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Celtics' Extension Offer to Jaylen Brown is Fair, But He's Smart to Wait It Out

BOSTON, MA - OCTOBER 13: Jaylen Brown #7, Daniel Theis #27, and Enes Kanter #11 of the Boston Celtics react on the bench after a teammate makes a three pointer in the fourth quarter against the Cleveland Cavaliers at TD Garden on October 13, 2019 in Boston, Massachusetts. NOTE TO USER: User expressly acknowledges and agrees that, by downloading and or using this photograph, User is consenting to the terms and conditions of the Getty Images License Agreement. (Photo by Kathryn Riley/Getty Images)
Kathryn Riley/Getty Images

Jaylen Brown, former No. 3 overall pick of the 2017 NBA Draft, will be a restricted free agent after the upcoming season. As such, extension talks have already begun in earnest between Brown and the Boston Celtics. The last report we heard a few months ago indicated Brown is looking for the most money he can earn for his second contract, a number that tops out at $170 million. On Wednesday, Chris B. Haynes reported the Celtics had offered Brown a contract worth $80 million over four years.

That is quite a disparity, obviously. But negotiations are always like this, where numbers are leaked and the world reacts and both parties take the reactions into account. But the attitudes of both sides towards this latest contract offer of $80 million make sense.

The Celtics always do this with guys coming off their rookie contracts. They last player they signed to a second contract before they hit restricted free agency was Rajon Rondo back in 2009, when he had proven himself an integral member of a championship core. The most recent example we can look back on is Marcus Smart. Smart and Boston were unable to come to terms on an extension after the Celtics lowballed Smart before the year, so he played the year out, hit restricted free agency, then returned to the team on what now appears to be a bargain of a 4-year, $52 million contract.

It appears to be more of the same this year. For the player Brown is right now, $20 million a year seems appropriate. In the midst of last year's dysfunction, Brown averaged 13 points per game while shooting 34 percent from deep and showed flashes of strong defensive play. His game still exhibited a lot of obvious flaws, but the signs of a solid to good 3&D defender were there, with the chance to become a reliable No. 2 option in any offense. But that's all that it is right now: potential. So offering Brown $90 million less than the max seems fair, given he's maybe 60 percent of the way to becoming a max player.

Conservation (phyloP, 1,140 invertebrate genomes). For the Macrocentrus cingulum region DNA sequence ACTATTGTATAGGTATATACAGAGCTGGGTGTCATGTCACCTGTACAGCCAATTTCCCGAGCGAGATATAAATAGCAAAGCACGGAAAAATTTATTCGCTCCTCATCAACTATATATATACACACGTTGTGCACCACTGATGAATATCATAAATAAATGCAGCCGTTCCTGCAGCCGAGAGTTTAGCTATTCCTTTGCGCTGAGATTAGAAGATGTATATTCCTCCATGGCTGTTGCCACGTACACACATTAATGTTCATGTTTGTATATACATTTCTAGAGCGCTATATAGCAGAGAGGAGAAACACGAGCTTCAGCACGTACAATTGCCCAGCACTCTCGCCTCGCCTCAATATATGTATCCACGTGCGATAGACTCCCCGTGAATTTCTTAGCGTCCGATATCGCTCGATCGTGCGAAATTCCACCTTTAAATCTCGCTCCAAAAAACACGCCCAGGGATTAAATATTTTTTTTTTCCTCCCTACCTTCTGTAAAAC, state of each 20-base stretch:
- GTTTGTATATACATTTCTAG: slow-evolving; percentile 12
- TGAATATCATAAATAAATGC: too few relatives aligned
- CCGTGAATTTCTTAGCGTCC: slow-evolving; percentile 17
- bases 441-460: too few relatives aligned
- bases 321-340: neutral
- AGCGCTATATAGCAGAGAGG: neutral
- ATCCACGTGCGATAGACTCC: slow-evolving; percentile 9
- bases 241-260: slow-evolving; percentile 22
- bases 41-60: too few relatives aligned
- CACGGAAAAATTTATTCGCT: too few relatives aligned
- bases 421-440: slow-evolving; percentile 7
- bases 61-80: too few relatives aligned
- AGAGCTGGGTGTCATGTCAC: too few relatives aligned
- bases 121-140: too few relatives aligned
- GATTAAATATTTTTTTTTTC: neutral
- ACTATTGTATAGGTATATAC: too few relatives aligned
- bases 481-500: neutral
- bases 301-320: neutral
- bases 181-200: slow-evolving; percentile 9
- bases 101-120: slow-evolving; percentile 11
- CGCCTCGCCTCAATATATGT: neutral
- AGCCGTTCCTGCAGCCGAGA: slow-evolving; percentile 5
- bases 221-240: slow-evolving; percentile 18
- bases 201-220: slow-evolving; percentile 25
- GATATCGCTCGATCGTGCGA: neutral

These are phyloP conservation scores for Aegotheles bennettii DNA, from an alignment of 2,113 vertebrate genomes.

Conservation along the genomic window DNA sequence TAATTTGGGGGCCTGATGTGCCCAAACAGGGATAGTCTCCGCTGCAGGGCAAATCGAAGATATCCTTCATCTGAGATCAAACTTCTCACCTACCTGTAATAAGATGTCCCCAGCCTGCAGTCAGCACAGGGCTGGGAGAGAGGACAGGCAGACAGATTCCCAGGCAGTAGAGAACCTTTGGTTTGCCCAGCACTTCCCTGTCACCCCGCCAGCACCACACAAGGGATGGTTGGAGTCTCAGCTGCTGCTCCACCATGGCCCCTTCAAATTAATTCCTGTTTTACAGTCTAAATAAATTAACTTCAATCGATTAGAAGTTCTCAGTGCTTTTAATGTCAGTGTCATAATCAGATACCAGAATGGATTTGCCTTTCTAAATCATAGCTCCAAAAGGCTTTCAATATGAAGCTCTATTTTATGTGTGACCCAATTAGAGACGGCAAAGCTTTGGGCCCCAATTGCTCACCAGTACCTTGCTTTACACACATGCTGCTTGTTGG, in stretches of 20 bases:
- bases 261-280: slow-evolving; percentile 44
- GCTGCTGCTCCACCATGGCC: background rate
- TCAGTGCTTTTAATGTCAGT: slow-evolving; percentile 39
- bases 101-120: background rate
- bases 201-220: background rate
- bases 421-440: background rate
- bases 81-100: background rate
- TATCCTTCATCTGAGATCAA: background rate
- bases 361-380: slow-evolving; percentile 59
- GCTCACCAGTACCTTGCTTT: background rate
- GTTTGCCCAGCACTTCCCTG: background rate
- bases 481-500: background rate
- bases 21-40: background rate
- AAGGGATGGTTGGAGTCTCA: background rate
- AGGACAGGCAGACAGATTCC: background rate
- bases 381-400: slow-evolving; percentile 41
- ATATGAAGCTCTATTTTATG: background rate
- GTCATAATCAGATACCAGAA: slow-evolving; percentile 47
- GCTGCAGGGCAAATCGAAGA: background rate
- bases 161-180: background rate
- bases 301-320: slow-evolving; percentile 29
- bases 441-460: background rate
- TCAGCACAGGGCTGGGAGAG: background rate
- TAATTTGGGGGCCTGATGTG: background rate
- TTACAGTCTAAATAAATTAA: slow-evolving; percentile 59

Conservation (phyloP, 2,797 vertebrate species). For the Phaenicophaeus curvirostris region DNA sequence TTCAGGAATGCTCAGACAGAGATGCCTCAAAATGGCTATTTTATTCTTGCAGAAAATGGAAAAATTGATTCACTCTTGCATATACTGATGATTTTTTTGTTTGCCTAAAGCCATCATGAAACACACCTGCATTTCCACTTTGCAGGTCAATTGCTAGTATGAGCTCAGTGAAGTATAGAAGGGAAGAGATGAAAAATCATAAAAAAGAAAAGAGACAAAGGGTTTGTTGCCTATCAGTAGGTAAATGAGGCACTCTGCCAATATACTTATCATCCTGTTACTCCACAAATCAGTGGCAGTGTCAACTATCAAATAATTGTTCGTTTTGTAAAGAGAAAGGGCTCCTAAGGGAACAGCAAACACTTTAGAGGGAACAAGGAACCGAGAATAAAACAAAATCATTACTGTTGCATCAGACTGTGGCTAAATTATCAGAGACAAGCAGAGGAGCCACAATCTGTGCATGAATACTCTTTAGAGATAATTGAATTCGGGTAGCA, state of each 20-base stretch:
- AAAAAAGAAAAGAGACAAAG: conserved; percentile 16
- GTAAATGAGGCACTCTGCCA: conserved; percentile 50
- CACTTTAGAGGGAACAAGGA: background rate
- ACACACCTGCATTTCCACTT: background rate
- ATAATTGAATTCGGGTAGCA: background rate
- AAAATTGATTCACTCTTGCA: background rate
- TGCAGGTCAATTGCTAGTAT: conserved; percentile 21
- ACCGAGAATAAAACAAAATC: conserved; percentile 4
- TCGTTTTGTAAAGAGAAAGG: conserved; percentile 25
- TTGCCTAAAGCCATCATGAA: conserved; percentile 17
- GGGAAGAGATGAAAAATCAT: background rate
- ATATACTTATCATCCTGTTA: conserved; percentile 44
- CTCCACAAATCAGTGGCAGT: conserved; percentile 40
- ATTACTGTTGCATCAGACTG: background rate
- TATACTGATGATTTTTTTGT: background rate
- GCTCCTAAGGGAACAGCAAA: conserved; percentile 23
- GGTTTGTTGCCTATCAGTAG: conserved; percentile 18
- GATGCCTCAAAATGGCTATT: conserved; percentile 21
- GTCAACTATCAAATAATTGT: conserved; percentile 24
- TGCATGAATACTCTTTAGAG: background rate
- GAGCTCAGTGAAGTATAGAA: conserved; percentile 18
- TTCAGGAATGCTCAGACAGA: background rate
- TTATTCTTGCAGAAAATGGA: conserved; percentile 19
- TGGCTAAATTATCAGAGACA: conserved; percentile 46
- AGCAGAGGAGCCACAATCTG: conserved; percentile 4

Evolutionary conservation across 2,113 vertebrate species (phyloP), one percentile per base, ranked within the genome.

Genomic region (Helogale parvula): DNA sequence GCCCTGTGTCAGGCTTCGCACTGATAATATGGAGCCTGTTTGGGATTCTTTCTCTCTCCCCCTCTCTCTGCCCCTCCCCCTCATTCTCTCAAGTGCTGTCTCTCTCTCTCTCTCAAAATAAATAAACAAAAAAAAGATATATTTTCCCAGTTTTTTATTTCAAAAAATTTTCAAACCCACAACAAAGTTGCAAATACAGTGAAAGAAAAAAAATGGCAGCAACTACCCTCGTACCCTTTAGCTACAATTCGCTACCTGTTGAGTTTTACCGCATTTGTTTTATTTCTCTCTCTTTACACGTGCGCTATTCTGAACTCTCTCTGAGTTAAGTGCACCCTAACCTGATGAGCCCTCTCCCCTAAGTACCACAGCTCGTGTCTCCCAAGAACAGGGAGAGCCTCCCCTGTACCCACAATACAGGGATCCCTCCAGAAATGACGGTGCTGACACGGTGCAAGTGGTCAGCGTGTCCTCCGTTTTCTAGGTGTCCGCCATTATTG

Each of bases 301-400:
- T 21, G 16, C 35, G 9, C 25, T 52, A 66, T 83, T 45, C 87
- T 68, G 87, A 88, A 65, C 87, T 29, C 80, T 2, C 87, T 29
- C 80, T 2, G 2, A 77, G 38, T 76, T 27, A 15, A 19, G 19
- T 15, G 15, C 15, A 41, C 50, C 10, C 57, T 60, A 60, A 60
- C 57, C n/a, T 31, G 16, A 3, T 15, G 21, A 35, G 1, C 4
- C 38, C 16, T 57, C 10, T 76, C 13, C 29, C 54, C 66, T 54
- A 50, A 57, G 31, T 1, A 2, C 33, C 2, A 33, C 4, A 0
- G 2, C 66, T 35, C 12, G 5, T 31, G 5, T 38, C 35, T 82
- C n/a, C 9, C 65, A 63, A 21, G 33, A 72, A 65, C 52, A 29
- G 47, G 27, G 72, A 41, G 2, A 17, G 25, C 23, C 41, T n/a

On Brown's end, it makes complete sense that he'd turn that offer down and play out the year. Last year was (obviously) not an ideal scenario for any member of the Boston Celtics, and for Brown it was doubly so after his early-season struggles with injury resulted in his benching. In order to get paid the way he feels like he deserves, Brown would have to up his scoring to at least 17 points per game, shoot above league-average from three, exhibit relatively consistent lockdown defense, and improve his free-throw shooting. All of that (especially the defense) would require a pretty big jump in skill and effort from Brown.

But is it completely out of the question? No, it is not. And for that reason, Brown has everything to gain and nothing to lose by refusing to sign a contract offer for $80 million over four years. The absolute worst-case scenario is that Brown is forced to sign that deal after failing to substantially improve in any area. The realistic scenario is that he makes enough of a jump to earn an incremental increase (like, say, $100 million over four years). Best-case? He shows enough that the Celtics (or another team on the restricted free agent market) offer up a fat contract close to Jamal Murray numbers. So while everyone overreacts to a perceived lowball offer or inflated sense of self-worth, it's just all part of the game.